Hlecture15 - LABOR RELATIONS Professor Bruce Fortado MAN...

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LABOR RELATIONS Professor Bruce Fortado MAN 4301/6305 University of North Florida In the early years of US history , there was no legislative framework to manage labor relations. In general, employers did not want their employees to form unions. Many of them vigorously resisted unionization . Prior to the New Deal, unions were not very successful in forming in rail, coal, steel and most other industries. Unions did form in many of the crafts . Craft workers were hard to replace. The work performed was also necessary, so wage increases could be passed on in the form of higher prices to customers. There was no election or negotiation process. The union would post the desired wage rate on the wall and strike if it was not met. In the 1880s, the craft unions formed the American Federation of Labor (AFL). Employer resistance took many forms . Employee leaders were often fired . The names of troublemakers were circulated to other employers on what became known as a “blacklist.” Threats were frequently made to scare people. Private detectives were often hired in large numbers (e.g. Pinkerton and Baldwin-Felts agents). Pro-union employees were spied upon . Some were followed, beaten and killed . Strikebreakers were commonly used to continue operations. The Sherman Anti-trust Act, 1890 was employed against unions to break strikes and boycotts. Injunctions could be obtained and triple damages might be assessed for interfering with interstate commerce. Many employers asked new employees to sign a document upon joining the company stating they would not join a union. These were later called “ yellow dog contracts .” If the signers did join a union and struck, they might be evicted from company housing . Starting in 1914, some employers tried a new method. If their employees wanted a union, they would be given one, a “ company union. ” This was a union the company controlled. During WWI, the federal government encouraged companies to establish Personnel departments. Employers were very successful in resisting unionization during the 1920s. This has been termed the “Open Shop movement.” This was one of the top priorities for the new Personnel departments. After the communist revolution in Russia, some American employers adopted what was known as the “ American Plan .” This referred to a propaganda campaign to tar unions as communistic and un-American . In 1926, The Railway Labor Act was passed. This was aimed at creating a structure for peacefully handling labor relations issues. The Great Depression brought many capitalistic reforms. These are often called the “New Deal.” In 1932, the Norris- LaGuardia Act made yellow dog contracts unenforceable and it became far harder to enjoin a strike . In 1933, Franklin Roosevelt supported the National Industrial Recovery Act. It was thought “ruinous competition” had created problems in many viable industries. Employers were offered a deal under this act. They could coordinate with one another and fix prices in exchange for abiding by other progressive parts of the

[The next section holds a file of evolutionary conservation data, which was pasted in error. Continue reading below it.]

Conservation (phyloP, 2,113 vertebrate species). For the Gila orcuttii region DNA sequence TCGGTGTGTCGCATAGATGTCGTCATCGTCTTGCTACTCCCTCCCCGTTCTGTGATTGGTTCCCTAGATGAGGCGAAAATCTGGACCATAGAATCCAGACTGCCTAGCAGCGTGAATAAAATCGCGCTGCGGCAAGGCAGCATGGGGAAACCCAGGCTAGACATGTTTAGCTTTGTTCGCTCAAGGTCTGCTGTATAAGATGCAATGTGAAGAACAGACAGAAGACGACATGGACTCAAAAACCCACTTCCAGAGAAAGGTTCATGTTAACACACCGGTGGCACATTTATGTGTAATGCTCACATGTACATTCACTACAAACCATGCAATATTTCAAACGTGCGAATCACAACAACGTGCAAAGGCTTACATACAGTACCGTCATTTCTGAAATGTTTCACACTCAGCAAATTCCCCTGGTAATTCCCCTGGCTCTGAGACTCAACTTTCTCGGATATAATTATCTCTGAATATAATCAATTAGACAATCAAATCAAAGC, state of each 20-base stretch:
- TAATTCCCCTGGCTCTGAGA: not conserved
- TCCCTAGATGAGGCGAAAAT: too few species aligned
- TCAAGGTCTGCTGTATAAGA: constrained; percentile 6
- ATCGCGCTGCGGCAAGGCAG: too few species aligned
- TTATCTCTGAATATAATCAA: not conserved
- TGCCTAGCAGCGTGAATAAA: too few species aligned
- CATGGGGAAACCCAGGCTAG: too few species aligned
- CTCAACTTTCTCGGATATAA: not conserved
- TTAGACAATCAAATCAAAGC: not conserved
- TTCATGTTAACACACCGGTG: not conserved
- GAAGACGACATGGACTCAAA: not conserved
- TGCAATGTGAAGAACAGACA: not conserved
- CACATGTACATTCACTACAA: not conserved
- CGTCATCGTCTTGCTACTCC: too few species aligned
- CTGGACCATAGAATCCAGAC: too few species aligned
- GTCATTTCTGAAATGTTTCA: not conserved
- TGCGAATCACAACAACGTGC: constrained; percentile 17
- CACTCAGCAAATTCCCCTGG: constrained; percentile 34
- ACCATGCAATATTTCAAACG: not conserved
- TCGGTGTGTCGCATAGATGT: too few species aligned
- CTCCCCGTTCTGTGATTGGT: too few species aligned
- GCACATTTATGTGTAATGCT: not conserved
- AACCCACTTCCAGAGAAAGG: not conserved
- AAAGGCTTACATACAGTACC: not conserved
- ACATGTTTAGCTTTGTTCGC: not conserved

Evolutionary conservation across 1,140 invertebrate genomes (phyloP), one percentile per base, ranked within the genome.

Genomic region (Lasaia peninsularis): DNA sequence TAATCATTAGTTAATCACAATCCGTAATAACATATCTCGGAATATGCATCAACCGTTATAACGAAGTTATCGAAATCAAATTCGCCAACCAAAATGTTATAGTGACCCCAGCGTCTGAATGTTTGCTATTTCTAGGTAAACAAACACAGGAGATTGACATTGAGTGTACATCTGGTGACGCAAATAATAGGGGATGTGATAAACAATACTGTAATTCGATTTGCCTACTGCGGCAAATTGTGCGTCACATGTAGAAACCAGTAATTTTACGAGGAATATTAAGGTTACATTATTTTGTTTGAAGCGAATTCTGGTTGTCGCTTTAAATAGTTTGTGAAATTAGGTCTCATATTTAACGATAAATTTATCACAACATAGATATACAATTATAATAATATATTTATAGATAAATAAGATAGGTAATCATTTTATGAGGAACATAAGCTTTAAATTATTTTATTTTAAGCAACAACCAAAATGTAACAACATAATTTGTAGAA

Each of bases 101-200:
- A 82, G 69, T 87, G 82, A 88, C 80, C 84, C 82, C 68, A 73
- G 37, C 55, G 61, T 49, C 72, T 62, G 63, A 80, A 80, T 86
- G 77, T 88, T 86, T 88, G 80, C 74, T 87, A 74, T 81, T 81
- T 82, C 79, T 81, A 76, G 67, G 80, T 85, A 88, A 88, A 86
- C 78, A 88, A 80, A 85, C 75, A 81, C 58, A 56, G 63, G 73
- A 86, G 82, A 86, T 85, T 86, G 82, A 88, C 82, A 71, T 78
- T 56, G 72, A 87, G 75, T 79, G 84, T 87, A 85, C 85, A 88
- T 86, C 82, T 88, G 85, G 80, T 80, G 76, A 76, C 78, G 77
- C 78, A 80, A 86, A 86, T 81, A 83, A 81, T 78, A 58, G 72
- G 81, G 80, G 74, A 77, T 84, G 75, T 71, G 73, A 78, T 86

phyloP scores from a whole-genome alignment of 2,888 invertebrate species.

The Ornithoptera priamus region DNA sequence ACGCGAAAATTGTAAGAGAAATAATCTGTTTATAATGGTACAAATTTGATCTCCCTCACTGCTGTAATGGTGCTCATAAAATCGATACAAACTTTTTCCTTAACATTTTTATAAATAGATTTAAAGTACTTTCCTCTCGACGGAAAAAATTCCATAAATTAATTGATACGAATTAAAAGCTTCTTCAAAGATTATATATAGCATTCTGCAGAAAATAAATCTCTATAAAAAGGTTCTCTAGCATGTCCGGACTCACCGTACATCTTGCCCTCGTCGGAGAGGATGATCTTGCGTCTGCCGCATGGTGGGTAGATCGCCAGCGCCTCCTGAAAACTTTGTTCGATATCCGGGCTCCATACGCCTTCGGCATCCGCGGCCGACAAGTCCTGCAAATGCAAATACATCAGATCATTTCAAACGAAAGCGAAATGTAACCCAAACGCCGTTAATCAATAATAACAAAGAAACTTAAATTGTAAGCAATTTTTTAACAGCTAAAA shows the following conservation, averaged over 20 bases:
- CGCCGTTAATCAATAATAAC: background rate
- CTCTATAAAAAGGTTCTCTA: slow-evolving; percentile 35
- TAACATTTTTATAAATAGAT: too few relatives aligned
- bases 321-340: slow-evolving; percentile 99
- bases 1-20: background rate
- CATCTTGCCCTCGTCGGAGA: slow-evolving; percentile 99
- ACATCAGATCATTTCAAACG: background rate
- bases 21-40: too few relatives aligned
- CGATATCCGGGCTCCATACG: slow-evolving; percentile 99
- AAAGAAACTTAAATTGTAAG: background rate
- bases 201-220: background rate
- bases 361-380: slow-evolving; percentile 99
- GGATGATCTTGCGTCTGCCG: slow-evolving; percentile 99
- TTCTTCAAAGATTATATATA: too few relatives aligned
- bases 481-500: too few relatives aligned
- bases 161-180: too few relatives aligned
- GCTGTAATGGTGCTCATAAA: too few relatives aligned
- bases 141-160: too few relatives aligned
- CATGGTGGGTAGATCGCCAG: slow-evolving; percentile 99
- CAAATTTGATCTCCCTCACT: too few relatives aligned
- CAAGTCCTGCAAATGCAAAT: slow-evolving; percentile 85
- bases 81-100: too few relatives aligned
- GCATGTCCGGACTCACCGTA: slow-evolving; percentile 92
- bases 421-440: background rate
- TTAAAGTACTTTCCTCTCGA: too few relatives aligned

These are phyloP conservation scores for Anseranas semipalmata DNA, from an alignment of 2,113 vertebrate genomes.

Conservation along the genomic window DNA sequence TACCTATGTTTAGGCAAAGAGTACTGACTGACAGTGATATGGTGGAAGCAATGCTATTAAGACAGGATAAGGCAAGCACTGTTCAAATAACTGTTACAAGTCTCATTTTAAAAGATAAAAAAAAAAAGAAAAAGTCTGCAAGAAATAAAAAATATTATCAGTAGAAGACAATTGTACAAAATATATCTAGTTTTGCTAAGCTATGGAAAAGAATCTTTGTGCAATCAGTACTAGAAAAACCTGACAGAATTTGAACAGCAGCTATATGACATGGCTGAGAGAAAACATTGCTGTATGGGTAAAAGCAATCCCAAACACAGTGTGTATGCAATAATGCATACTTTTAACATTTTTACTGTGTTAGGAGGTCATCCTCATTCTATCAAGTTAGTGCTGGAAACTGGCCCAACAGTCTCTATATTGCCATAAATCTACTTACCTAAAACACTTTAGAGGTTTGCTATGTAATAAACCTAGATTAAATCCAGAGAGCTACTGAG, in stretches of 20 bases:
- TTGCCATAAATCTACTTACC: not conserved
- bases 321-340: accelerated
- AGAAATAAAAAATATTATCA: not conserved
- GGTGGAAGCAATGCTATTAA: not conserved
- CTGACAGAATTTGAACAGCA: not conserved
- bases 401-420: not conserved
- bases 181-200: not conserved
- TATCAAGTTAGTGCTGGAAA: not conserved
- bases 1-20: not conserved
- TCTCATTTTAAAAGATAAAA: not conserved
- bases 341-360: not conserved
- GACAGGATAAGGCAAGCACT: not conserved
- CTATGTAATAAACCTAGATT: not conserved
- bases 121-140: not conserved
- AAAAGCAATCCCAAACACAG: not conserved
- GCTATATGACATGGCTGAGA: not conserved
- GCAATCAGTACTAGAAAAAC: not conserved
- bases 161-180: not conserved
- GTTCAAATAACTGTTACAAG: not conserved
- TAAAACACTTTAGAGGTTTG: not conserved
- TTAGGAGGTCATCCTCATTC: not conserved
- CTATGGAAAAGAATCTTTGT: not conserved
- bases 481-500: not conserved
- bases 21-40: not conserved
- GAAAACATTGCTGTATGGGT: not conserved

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This note was uploaded on 07/09/2011 for the course MAN 4401 taught by Professor Fortado during the Spring '11 term at UNF.

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Hlecture15 - LABOR RELATIONS Professor Bruce Fortado MAN...

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